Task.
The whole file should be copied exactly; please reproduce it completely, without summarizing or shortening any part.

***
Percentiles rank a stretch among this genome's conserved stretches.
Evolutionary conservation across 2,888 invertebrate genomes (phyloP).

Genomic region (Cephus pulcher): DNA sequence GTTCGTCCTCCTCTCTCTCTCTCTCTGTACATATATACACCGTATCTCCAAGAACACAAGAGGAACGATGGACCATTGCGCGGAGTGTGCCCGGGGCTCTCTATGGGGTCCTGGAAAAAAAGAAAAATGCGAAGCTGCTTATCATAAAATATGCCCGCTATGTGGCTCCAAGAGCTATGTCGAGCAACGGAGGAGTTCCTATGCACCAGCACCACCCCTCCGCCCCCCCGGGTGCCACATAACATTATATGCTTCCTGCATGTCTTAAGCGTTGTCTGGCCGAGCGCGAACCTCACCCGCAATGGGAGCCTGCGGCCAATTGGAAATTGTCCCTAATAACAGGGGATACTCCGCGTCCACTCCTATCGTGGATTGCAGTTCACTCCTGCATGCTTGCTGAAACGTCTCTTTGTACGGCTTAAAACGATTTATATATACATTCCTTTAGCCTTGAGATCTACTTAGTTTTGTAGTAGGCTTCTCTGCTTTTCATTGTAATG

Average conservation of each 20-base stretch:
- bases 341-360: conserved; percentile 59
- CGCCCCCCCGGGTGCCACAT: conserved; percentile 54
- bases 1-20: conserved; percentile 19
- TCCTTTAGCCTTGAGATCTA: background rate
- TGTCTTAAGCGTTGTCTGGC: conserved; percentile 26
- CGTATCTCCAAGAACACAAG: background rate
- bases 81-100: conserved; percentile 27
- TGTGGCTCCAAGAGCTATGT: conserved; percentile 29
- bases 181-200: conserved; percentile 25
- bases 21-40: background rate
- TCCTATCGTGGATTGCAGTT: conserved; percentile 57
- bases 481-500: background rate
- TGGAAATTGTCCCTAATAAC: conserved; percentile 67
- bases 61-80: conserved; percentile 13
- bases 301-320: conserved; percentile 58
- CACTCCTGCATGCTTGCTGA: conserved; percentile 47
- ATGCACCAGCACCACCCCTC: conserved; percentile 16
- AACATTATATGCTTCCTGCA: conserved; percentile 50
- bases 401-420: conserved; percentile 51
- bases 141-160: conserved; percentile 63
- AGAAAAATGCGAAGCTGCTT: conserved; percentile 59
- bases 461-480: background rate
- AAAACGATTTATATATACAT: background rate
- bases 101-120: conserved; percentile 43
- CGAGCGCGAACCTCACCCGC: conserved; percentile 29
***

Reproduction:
Percentiles rank a stretch among this genome's conserved stretches.
Evolutionary conservation across 2,888 invertebrate genomes (phyloP).

Genomic region (Cephus pulcher): DNA sequence GTTCGTCCTCCTCTCTCTCTCTCTCTGTACATATATACACCGTATCTCCAAGAACACAAGAGGAACGATGGACCATTGCGCGGAGTGTGCCCGGGGCTCTCTATGGGGTCCTGGAAAAAAAGAAAAATGCGAAGCTGCTTATCATAAAATATGCCCGCTATGTGGCTCCAAGAGCTATGTCGAGCAACGGAGGAGTTCCTATGCACCAGCACCACCCCTCCGCCCCCCCGGGTGCCACATAACATTATATGCTTCCTGCATGTCTTAAGCGTTGTCTGGCCGAGCGCGAACCTCACCCGCAATGGGAGCCTGCGGCCAATTGGAAATTGTCCCTAATAACAGGGGATACTCCGCGTCCACTCCTATCGTGGATTGCAGTTCACTCCTGCATGCTTGCTGAAACGTCTCTTTGTACGGCTTAAAACGATTTATATATACATTCCTTTAGCCTTGAGATCTACTTAGTTTTGTAGTAGGCTTCTCTGCTTTTCATTGTAATG

Average conservation of each 20-base stretch:
- bases 341-360: conserved; percentile 59
- CGCCCCCCCGGGTGCCACAT: conserved; percentile 54
- bases 1-20: conserved; percentile 19
- TCCTTTAGCCTTGAGATCTA: background rate
- TGTCTTAAGCGTTGTCTGGC: conserved; percentile 26
- CGTATCTCCAAGAACACAAG: background rate
- bases 81-100: conserved; percentile 27
- TGTGGCTCCAAGAGCTATGT: conserved; percentile 29
- bases 181-200: conserved; percentile 25
- bases 21-40: background rate
- TCCTATCGTGGATTGCAGTT: conserved; percentile 57
- bases 481-500: background rate
- TGGAAATTGTCCCTAATAAC: conserved; percentile 67
- bases 61-80: conserved; percentile 13
- bases 301-320: conserved; percentile 58
- CACTCCTGCATGCTTGCTGA: conserved; percentile 47
- ATGCACCAGCACCACCCCTC: conserved; percentile 16
- AACATTATATGCTTCCTGCA: conserved; percentile 50
- bases 401-420: conserved; percentile 51
- bases 141-160: conserved; percentile 63
- AGAAAAATGCGAAGCTGCTT: conserved; percentile 59
- bases 461-480: background rate
- AAAACGATTTATATATACAT: background rate
- bases 101-120: conserved; percentile 43
- CGAGCGCGAACCTCACCCGC: conserved; percentile 29